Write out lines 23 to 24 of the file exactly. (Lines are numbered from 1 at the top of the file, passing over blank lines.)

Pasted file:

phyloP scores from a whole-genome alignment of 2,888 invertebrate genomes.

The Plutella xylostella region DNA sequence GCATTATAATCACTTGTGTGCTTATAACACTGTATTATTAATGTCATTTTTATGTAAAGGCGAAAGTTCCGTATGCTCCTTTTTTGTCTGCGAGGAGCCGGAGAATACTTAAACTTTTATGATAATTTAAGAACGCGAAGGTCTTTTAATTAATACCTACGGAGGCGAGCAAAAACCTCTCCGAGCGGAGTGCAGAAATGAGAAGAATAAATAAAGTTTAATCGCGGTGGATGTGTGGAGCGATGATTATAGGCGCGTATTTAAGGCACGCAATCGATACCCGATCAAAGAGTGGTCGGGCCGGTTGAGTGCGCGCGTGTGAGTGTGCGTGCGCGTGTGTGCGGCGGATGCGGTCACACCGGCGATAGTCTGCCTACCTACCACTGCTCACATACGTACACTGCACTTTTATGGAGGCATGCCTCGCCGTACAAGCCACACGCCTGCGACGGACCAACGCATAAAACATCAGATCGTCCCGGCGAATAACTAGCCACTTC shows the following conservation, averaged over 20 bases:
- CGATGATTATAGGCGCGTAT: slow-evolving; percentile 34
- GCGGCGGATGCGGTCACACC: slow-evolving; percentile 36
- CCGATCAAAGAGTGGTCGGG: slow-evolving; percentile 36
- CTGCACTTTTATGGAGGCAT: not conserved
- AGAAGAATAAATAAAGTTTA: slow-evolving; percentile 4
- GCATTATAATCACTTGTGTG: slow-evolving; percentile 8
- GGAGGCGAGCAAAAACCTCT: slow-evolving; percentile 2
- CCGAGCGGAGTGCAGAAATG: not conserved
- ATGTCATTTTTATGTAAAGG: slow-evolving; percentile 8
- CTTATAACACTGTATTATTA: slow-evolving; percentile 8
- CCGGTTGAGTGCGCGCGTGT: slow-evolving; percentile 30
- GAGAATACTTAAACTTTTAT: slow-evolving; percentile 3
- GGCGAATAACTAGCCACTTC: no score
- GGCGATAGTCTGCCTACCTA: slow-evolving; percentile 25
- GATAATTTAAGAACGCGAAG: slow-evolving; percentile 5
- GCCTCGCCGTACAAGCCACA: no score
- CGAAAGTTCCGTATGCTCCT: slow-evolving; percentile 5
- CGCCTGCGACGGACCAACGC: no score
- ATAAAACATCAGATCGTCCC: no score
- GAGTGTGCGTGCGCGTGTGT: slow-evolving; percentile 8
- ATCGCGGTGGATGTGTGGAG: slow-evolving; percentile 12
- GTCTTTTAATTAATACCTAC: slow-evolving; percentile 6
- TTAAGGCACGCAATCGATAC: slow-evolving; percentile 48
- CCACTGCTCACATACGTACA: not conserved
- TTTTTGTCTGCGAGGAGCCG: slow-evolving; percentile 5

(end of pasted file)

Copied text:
- ATCGCGGTGGATGTGTGGAG: slow-evolving; percentile 12
- GTCTTTTAATTAATACCTAC: slow-evolving; percentile 6